How to Make Authentic and Delicious Moroccan Mint Tea

After traveling through this majestic and exotic country for a couple of weeks on our Moroccan road trip, we got used to the welcoming custom of someone offering you a glass of tea and moment to rest and relax before jumping into any business.

As the habit began to form, even I become a little cranky if I haven’t been offered a glass of tea within milliseconds of arriving….anywhere!  There is something soothing, relaxing, calming about being offered the chance to sit and wait for your tea, then drink it leisurely while filling out paperwork or ordering dinner or even watching the sun begin to set over Ksar ait Benhaddou.

Moroccan cookies and tea, the best Moroccan snack.
Moroccan cookies and tea, the best Moroccan snack.

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Getting hooked on the sweet tea, warming you inside and out, was a happy circumstance of our trip. We drank tea while watching the food stalls being erected in the Marrakech Medina. We sipped a glass while enjoying the sunset on the beautiful Portuguese city of El Jadida, and we even had a glass in the blue shadows of stunning Chefchaouen. It’s the experience that brought the whole trip together.

A steaming glass of authentic Moroccan Mint Tea.
A steaming glass of authentic Moroccan Mint Tea.

How many glasses of mint tea will you need before you become tea-drunk?

I believe, the Moroccan tea-drinking culture may actually have been developed once people needed to navigate a medina (within the walls of the old town), since it can be a bit frustrating.  Between trying to find my destination and fending off unofficial guides, I have to admit that every time I arrived, I breathed a huge sigh of relief and looked forward to a cuppa.

Mint tea is more than a drink, more than a tradition, more than a ceremony.  It’s a conversation.  When someone offers you a glass of tea, it is an invitation to get to know each other, to settle in and enjoy your host’s company.  

It’s considered bad form to offer tea or accept tea without expecting to spend some time conversing.  Therefore, the making and serving of the tea is just as important as the consumption.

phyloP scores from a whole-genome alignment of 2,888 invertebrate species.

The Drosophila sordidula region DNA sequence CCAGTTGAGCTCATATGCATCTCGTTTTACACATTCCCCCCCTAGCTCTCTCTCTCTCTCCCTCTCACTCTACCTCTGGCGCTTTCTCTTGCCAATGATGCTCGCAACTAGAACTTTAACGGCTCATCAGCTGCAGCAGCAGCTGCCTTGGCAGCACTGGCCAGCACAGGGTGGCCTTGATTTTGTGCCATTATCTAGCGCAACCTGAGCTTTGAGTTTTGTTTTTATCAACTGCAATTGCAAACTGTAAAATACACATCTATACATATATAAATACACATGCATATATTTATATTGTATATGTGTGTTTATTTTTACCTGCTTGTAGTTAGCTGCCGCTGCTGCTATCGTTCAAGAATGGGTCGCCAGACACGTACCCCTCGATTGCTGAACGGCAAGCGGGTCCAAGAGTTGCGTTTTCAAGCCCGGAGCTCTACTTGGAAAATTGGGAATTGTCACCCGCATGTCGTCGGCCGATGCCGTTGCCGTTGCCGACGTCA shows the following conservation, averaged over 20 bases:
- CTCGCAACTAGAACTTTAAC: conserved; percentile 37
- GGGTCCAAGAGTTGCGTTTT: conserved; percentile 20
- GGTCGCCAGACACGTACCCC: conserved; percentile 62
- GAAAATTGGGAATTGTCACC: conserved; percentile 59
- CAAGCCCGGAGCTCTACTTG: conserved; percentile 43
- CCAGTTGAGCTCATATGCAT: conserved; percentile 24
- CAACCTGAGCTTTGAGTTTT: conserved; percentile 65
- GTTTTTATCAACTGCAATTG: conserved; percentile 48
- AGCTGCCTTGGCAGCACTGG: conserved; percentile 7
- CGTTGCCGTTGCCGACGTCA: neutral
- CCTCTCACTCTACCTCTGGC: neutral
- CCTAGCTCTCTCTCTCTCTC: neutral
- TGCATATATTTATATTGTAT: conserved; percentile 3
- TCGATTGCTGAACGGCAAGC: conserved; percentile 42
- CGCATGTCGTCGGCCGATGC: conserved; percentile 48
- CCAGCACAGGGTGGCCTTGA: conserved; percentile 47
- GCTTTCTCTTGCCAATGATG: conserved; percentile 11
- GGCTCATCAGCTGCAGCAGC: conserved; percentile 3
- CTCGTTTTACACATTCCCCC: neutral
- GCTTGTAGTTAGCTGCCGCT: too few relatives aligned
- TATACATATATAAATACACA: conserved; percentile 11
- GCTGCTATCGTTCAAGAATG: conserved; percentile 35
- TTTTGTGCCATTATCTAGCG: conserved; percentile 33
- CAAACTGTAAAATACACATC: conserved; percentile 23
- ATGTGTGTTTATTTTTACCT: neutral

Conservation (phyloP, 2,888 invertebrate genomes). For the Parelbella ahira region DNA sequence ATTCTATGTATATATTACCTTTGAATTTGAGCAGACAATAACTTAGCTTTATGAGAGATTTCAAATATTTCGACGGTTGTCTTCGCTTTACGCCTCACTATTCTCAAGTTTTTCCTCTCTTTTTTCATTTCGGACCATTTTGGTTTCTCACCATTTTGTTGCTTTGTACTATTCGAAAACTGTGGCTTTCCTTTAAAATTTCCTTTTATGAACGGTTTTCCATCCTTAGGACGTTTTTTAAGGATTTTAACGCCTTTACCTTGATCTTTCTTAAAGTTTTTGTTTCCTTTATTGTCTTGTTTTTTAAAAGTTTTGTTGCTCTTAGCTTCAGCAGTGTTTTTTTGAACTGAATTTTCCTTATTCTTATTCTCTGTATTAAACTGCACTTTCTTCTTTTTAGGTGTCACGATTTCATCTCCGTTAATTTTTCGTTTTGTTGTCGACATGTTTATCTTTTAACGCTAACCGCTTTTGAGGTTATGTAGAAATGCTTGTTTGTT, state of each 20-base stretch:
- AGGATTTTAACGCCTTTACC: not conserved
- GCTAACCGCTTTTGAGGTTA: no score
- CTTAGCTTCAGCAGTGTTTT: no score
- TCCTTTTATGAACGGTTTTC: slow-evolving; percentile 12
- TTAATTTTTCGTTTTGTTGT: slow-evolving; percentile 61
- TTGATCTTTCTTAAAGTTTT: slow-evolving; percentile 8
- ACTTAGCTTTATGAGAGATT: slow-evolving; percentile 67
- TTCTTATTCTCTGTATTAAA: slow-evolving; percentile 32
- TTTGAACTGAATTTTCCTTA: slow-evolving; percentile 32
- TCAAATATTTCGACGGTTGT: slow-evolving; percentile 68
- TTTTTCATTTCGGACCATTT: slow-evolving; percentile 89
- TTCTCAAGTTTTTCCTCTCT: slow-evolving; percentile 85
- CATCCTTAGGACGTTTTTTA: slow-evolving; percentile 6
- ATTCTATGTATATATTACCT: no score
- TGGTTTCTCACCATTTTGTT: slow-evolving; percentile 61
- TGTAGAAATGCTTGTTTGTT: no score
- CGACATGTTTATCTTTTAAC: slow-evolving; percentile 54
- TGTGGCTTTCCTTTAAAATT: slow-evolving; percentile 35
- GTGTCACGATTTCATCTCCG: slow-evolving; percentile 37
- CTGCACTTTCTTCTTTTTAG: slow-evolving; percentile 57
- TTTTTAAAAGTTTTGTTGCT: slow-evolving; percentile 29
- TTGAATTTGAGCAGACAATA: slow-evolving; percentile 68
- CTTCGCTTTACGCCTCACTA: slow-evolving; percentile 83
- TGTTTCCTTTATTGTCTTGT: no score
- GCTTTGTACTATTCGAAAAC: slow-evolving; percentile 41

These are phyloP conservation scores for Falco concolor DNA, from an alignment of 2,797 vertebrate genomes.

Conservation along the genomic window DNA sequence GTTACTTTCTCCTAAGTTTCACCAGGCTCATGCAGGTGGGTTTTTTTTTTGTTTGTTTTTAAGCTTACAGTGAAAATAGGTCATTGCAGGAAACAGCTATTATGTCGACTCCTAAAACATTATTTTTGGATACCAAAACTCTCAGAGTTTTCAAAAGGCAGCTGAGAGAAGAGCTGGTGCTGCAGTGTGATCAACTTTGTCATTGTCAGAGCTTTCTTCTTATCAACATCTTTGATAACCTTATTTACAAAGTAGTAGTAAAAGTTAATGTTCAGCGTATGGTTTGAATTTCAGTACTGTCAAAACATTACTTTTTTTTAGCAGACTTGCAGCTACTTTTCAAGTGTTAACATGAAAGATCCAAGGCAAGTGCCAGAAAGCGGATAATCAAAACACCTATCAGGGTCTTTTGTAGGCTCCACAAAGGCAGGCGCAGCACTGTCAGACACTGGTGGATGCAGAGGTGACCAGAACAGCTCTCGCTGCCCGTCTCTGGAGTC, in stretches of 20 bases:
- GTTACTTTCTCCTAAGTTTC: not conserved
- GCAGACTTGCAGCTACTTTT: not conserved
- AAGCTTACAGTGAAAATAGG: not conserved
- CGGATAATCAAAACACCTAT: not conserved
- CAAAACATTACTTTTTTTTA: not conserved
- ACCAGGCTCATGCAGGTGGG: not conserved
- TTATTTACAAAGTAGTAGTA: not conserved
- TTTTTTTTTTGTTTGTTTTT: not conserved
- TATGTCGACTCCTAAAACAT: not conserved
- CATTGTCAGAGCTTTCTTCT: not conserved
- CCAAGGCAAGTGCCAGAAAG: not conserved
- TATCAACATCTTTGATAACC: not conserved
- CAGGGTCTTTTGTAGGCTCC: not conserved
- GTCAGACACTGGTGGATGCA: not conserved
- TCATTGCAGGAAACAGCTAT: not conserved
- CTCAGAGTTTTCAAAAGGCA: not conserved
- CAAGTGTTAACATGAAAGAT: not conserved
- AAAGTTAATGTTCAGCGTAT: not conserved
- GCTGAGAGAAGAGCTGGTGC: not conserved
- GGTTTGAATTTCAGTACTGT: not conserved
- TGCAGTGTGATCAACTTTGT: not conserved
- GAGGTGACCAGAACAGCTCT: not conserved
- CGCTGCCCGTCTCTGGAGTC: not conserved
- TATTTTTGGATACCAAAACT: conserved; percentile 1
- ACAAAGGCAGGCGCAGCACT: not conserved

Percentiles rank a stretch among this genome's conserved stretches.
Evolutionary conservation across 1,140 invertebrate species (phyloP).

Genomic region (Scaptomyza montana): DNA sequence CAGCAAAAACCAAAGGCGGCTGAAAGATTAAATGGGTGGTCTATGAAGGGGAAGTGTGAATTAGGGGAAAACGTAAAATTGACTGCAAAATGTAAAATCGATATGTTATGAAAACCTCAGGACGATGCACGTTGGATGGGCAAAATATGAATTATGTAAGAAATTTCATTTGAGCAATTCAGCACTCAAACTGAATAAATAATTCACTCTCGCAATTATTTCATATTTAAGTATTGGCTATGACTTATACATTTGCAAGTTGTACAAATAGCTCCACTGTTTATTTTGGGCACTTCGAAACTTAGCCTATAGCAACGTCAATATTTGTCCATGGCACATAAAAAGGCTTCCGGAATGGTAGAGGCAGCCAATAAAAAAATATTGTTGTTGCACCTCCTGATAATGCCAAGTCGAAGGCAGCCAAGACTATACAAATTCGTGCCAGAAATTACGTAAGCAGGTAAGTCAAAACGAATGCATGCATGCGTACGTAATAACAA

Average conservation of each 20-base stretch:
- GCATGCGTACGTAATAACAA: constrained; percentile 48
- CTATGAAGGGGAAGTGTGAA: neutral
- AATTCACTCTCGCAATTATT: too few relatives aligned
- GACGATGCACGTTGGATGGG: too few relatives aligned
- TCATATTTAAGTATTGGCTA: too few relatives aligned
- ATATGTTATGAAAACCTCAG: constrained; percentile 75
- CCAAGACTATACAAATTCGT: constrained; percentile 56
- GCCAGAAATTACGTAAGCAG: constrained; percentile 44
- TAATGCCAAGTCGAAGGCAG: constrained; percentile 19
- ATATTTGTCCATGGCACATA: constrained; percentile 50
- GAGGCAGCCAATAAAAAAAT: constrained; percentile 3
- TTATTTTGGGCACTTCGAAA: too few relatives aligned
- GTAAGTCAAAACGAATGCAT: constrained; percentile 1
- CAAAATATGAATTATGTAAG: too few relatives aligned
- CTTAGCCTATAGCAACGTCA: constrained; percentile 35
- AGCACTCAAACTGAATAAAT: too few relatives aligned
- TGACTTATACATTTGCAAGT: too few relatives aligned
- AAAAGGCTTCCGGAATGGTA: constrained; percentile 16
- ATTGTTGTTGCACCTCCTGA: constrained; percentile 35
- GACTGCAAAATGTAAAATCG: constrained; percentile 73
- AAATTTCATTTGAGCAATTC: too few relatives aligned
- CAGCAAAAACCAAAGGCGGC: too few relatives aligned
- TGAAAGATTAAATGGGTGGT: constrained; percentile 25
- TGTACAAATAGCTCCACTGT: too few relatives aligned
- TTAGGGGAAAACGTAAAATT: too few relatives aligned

Moroccan waiter pouring two glasses of tea, an essential experience on a Ksar Ait Benhaddou day trip.
An inviting glass of tea is perfect on a chilly evening at the top of the ksar.

How to Make Moroccan Mint Tea

Visiting a Berber family south of Marrakesh, I learned how to make mint tea the Moroccan way.

Here’s what I learned:

Ingredients: hot water, mint, tea, sugar…lots of sugar!

Ingredients used in traditional Moroccan mint tea.
Ingredients used in traditional Moroccan mint tea.

First you put in the tea.  With a normal pot, you put one handful and a little extra.  Cover it completely with boiling water, and shake, shake, shake.  At this point, you pour out all the water and completely discard.  This is considered cleaning the tea, and the dirty water is called “chilil” or “chilila”.

Adding water to steep the tea.
Adding water to steep the tea.

Next, you put a big handful of mint, and a liberal amount of sugar in the pot, before filling the teapot with hot water.  This you let sit and steep for a few minutes, shake, and pour it into one glass, but immediately pour it back into the teapot.  You repeat this step three times, so that the sugar, mint, and tea can fully mix.